ECON 639  3 Credits
Energy Economics
(Stacked with ECON 439W)
Market forces and institutions affecting the allocation of energy resources. Special attention to intertemporal allocative decisions and the role that public policy plays in influencing the rate at which energy resources are used over time. (Prerequisite: ECON 200 or ECON 235; Next offered: 2006-07.) (3 + 0) Offered Alternate Spring


ECON 647  3 Credits
Regional Sustainability
Cross-listed with ANTH 647, BIOL 647 and NRM 647)
Explores the basic principles that govern resilience and change of ecological and social systems. The principles are applied at the level of populations, communities, regions and the globe. Working within and across each of these scales, students address the processes that influence ecological, cultural and economic sustainability, with an emphasis on Alaska examples. (Prerequisite: Graduate standing in a natural science, social science, humanities or interdisciplinary program at UAF, or permission of instructor.) (3 + 0) Offered Fall


ECON 648  3 Credits
Integrative Modeling of Natural and Social Systems
(Cross-listed with ANTH 648, BIOL 648 and NRM 648)
Provides a modeling approach to structuring knowledge from natural and social scientific disciplines so that relevant aspects of a complex societal problem are considered for the purpose of making management and policy decisions. Designed to help graduate students use models to integrate understanding about interactions among natural and social systems for the purpose of managing biological and human resources. (Prerequisite: STAT 200 or equivalent, graduate standing in a natural science, social science, humanities or interdisciplinary program at UAF or another university, or permission of instructor. The course is designed to fit into the sequence of the Resilience and Adaptation program's core courses. It is open to other graduate students interested in and prepared to conduct interdisciplinary studies relating to regional sustainability. Recommended: ANTH/BIOL/ECON/NRM 647.) (3 + 3) Offered Fall


ECON 649  3 Credits
Adaptive Management
(Cross-listed with ANTH 649, BIOL 649 and NRM 649)
Interdisciplinary exploration of theoretical and practical considerations of adaptive management. Students survey concepts important in understanding societal and professional-level decision-making. Students work as individuals and in small teams to undertake in-depth case studies with relevance to adaptive management problems. Collectively, the class builds a portfolio of cases that are used as the basis of a final overview analysis. (Prerequisite: Graduate standing in a natural science, social science, humanities or interdisciplinary program at UAF or another university, or permission of instructor. The course is designed to fit into the sequence of the Resilience and Adaptation program's core courses. It is open to other graduate students interested in and prepared to conduct interdisciplinary studies relating to regional sustainability. Recommended: ANTH/BIOL/ECON/NRM 667; and ANTH/BIOL/ECON/NRM 647 and 648. In case of enrollment limits, priority will be given to graduate students in the Resilience and Adaptation program in order for them to be able to meet their core requirements.) (3 + 0) Offered Spring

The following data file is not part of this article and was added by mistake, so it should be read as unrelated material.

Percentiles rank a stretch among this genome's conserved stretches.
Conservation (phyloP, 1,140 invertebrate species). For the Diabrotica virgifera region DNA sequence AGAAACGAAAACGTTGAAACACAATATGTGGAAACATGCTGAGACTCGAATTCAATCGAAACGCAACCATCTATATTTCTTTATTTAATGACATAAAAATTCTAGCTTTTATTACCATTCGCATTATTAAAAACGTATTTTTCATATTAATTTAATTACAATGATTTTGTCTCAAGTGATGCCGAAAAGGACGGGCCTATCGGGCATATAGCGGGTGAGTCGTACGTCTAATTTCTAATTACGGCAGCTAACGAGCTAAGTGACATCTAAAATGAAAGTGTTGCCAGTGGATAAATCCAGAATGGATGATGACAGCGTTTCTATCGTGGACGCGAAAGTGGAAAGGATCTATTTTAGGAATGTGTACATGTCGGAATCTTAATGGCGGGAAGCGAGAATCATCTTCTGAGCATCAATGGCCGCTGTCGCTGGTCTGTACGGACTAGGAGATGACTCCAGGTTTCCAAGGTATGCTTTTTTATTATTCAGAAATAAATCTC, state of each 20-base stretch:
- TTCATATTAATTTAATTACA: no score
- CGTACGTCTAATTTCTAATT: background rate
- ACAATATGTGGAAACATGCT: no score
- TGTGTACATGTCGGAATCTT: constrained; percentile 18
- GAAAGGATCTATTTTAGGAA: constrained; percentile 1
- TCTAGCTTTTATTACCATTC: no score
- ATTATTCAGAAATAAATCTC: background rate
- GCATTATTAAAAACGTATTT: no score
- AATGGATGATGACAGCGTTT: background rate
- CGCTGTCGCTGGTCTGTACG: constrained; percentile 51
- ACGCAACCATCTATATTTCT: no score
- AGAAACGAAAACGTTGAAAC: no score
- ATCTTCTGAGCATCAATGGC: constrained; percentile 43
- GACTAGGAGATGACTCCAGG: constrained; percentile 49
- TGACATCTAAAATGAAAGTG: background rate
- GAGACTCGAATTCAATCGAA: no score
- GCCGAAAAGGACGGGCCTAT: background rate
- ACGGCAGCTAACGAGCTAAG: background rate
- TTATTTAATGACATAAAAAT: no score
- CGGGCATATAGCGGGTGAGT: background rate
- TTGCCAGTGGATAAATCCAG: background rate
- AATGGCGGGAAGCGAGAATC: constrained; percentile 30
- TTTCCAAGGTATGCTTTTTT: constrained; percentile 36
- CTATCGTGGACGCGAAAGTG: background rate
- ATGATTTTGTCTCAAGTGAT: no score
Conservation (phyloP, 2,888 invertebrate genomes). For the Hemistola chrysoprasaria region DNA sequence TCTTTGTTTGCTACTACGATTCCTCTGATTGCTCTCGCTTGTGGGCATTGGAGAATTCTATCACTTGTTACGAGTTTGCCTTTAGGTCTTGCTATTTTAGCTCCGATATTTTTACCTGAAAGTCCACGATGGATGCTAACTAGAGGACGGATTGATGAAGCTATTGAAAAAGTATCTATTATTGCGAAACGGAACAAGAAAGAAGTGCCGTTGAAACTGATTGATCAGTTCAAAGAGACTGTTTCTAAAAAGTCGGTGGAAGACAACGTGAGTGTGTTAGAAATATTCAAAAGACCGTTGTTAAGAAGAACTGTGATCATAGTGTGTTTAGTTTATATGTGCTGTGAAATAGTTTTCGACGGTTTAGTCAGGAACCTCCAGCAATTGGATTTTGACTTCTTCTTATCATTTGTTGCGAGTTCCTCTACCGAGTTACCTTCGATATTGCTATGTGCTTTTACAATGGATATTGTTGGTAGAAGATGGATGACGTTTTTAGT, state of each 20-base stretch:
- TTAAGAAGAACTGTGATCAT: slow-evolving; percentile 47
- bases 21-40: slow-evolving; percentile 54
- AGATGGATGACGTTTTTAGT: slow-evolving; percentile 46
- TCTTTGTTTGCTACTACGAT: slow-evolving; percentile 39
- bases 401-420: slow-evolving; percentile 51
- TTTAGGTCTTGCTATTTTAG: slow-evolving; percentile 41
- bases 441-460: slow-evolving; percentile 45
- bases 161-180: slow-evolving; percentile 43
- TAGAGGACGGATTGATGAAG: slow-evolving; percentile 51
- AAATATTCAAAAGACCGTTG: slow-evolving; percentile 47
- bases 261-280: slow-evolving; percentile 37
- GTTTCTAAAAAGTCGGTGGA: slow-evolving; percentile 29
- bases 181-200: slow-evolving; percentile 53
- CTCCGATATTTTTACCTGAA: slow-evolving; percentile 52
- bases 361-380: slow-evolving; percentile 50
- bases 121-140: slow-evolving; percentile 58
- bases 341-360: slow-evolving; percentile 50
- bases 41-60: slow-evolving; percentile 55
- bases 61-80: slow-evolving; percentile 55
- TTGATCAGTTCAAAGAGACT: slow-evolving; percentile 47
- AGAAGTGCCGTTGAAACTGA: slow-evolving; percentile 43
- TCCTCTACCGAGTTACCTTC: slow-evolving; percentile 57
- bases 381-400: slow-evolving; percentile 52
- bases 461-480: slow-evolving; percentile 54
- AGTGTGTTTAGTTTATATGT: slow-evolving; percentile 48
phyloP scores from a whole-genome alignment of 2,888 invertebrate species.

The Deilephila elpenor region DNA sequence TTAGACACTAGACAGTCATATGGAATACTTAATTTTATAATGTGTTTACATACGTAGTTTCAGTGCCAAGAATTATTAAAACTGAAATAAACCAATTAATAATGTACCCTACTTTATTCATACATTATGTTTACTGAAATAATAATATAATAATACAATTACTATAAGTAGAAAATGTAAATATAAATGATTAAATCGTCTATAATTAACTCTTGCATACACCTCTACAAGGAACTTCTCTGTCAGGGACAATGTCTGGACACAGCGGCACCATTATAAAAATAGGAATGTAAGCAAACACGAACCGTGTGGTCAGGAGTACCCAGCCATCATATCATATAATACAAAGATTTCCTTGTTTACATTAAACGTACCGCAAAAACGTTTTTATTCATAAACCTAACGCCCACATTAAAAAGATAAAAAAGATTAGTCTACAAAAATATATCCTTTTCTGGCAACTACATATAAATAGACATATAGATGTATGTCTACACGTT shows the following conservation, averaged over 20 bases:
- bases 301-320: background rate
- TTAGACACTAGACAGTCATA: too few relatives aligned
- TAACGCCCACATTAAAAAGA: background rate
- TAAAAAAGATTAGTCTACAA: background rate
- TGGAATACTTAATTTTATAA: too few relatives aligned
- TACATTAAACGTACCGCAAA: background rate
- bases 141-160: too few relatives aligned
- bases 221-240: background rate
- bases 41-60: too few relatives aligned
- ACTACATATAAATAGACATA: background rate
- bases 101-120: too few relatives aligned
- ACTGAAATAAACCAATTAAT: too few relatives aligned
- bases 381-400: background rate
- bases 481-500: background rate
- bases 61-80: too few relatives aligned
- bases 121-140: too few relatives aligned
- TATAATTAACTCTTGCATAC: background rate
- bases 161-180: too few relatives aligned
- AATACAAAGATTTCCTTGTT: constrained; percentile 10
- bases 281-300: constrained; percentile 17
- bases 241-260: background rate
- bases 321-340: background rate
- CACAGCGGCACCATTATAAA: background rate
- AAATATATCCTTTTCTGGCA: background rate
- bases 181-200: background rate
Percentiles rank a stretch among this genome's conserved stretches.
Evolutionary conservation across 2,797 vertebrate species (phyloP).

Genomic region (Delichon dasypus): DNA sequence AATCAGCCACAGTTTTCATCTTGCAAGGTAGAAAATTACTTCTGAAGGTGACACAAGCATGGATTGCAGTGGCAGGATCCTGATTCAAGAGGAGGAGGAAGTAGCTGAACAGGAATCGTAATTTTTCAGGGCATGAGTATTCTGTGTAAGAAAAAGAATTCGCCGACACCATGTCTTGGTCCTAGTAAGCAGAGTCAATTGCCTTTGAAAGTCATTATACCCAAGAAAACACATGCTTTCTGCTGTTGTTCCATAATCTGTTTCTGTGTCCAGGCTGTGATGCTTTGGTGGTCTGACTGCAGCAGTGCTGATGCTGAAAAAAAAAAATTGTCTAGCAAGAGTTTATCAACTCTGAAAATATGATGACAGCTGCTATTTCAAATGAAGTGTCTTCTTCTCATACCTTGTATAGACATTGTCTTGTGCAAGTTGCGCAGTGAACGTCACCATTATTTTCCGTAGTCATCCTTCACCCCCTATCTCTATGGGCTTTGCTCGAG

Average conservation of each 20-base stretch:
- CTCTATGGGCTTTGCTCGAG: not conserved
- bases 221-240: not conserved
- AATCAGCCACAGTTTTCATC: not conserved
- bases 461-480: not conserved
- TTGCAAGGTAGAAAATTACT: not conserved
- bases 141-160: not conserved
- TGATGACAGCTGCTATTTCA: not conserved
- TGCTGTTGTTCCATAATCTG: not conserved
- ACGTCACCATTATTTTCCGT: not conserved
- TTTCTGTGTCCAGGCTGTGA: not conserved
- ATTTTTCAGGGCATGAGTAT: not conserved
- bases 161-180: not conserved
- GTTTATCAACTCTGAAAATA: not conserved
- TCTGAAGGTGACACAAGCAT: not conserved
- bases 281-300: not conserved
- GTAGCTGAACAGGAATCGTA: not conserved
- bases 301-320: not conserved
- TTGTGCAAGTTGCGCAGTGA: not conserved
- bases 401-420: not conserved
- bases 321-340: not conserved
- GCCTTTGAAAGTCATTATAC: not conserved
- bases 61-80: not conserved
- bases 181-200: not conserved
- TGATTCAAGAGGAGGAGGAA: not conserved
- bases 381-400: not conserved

ECON 667  1 Credit
Resilience Seminar I
(Cross-listed with ANTH 667, BIOL 667 and NRM 667)
Provides a forum for new students of the Resilience and Adaptation graduate program to explore issues of interdisciplinary research that are relevant to sustainability. A considerable portion of the seminar is student-directed, with students assuming leadership in planning seminar activities with the instructor. (Prerequisite: Must be enrolled in Resilience and Adaptation graduate program or have permission of instructor. Recommended: ANTH/BIOL/ECON/NRM 647 [taken concurrently].) (2 + 0) Offered Fall


ECON 668  1 Credit
Resilience Seminar II
(Cross-listed with ANTH 668, BIOL 668 and NRM 668)
Provides a forum for new students of the Resilience and Adaptation graduate program to explore issues of interdisciplinary research that are relevant to sustainability. The seminar provides support to each student planning his/her summer internship and preparing and presenting a thesis research prospectus. (Prerequisites: ANTH/BIOL/ECON/NRM 667; and ANTH/BIOL/ECON/NRM 647 or permission of instructor.) (2 + 0) Offered Spring


ECON 670  1 Credit
Seminar in Research Methodology
Philosophy of research and importance of the scientific method to solution of research problems. (Prerequisite: Graduate standing.) (1 + 0) Offered Spring